I am not just one of our software developers; I am also a user and so is everyone else on our team. Our insatiable curiosity and passion about drilling engineering and problem solving are the driving force behind delivering our products. Our goal is to save drilling professionals’ time and reduce risks, and if we do it right, we also help ourselves – BONUS!

Software development, specially drilling software development, requires collaboration from a pool of talents, ranging from drilling engineers, mathematicians, programmers and quality control personnel. A good software package is measured not only by the accuracy or comprehensiveness, but also by how easy it is to use it. The gaps between users and developers are always there. We try to bridge that gap by utilizing our own software on our consulting projects.

Using our own software transforms us from developers to decision-makers. We become more sensitive to users’ needs and more careful in our interface design.

It is not always easy, but it is a lot of fun. From every interface design we put into the software, we toss aside dozens more. If we are complaining about the number of clicks to accomplish a task, then the users would too.

The results?

The software we use is the software we develop, in other words, we wear the watch we make.

Hot Game with Hot Model

A couple of days ago, at 3:30pm, the hottest time of the day, my friend Francisco and I played a match of outdoor tennis for an hour and half, under the unforgiving sun of August and high humidity of Houston.
For the first 30 minutes, I felt great. Then, my legs were not coordinating with my mind. I only won 4 games in 2 sets. But I was proud of myself to be able to survive the heat.
We took breaks and chatted between games. During one of the breaks, while holding his hot iPhone, he shook his head and told me: “You know what, my phone quits working!” Then he read to me the message on his cellphone screen, which said:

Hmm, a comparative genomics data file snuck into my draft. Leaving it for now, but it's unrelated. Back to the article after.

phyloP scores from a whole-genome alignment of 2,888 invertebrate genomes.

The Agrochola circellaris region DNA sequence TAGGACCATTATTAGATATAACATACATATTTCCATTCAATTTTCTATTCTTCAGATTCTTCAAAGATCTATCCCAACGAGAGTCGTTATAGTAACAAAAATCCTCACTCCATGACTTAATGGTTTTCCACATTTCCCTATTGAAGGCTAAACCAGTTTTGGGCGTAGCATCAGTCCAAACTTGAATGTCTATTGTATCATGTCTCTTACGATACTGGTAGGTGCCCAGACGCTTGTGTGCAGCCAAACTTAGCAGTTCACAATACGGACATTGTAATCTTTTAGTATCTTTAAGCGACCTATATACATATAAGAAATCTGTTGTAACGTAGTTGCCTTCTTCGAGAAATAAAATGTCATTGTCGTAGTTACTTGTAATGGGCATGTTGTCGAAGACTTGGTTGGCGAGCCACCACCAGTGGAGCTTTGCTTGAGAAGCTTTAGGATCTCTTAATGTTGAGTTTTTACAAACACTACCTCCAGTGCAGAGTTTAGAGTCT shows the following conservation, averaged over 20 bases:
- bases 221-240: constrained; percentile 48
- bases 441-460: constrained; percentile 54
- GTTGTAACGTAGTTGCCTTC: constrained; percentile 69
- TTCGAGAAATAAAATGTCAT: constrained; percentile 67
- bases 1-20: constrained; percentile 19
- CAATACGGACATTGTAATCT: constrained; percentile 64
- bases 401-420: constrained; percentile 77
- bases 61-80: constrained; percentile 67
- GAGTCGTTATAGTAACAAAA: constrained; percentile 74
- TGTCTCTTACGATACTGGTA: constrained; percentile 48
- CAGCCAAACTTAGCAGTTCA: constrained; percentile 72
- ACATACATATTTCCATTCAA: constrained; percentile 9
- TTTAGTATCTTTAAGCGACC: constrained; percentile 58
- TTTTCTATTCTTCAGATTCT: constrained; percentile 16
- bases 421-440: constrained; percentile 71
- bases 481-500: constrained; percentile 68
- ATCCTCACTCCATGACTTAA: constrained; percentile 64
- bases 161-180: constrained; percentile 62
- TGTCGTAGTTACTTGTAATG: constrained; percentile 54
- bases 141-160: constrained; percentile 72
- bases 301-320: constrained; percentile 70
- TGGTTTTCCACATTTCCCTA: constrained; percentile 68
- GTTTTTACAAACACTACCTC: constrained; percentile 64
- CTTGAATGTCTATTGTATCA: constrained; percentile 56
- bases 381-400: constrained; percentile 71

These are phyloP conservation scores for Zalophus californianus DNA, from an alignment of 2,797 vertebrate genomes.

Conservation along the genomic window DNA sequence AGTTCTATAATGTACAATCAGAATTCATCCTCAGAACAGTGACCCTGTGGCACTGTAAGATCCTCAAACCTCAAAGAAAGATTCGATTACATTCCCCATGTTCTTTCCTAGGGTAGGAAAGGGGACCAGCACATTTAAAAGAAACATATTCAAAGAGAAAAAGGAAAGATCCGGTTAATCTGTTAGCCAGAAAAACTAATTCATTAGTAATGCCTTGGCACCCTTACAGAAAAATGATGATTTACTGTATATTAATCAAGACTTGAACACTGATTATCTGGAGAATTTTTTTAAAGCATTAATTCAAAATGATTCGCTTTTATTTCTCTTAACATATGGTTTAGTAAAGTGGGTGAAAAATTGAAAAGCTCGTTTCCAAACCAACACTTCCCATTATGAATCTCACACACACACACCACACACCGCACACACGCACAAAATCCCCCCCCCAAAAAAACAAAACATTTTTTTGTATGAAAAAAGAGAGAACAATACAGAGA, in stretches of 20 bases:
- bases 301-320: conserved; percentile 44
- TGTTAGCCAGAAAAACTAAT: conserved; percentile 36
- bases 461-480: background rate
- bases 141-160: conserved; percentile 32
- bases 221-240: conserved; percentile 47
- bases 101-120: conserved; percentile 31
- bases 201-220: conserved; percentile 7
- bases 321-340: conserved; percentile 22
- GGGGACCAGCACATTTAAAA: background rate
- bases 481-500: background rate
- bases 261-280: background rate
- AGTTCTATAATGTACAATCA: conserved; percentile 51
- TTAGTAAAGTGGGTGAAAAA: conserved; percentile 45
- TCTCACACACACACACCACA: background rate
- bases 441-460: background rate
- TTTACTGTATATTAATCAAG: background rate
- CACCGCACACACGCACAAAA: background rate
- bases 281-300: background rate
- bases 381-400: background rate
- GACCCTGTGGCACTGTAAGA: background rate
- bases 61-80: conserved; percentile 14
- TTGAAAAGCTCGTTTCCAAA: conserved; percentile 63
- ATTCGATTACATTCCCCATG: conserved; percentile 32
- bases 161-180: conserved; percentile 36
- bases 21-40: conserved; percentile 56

HTHP Classification

Fig.1: HTHP Classification

We started laughing and felt good about ourselves: we were running directly under the sun and the iPhone was sitting in the shadow of the pavilion.

Heat does amazing things to our bodies, helping us warm up or exhaust us. It was my intention to test the strength of my body when exposed under the sun. It was not my best experience, but it served a purpose.

In petroleum industry, the days of easy, cheap oil are over, making it harder to meet demands without any complicated and expensive projects. As operators continue to drill in deeper and more extreme formations, we are facing extreme temperatures, which create detrimental effects to drilling operations.

More often than not, we encounter high temperature and high pressure (HTHP) conditions, which are defined with the following picture.

HTHP Classification

Fig.2: HTHP Classification

HPHT is currently defined as 20,000 psi and 450°F and ultra-HPHT is typically considered anything above.

When drilling a well, we use drill pipes and other tools including downhole motors, which have rubber parts. The combination of high temperature and pressure, and other tough conditions has a dramatic effect on reducing the drilling tools’ ability to withstand the HPHT conditions. When exposed to high temperatures for extended periods, the rubber parts may deteriorate, causing operational failures. High temperatures also have implications for flow assurance (wax, hydrates, or viscosity), stress analysis, drilling tool temperature tolerance, completion fluid density and cementing, etc.

If we can predict downhole temperatures, we can evaluate the risk involved. The downhole temperature changes as we start the mud circulation bring heat from formations at the bottom of the hole upward and release the heat to cool down the formation in the upper section of a well. Here is a snap shot of a temperature profile in a wellbore, using CTEMP, PVI’s Wellbore Circulation Temperature Model.

CTEMP - temperature profile along the wellbore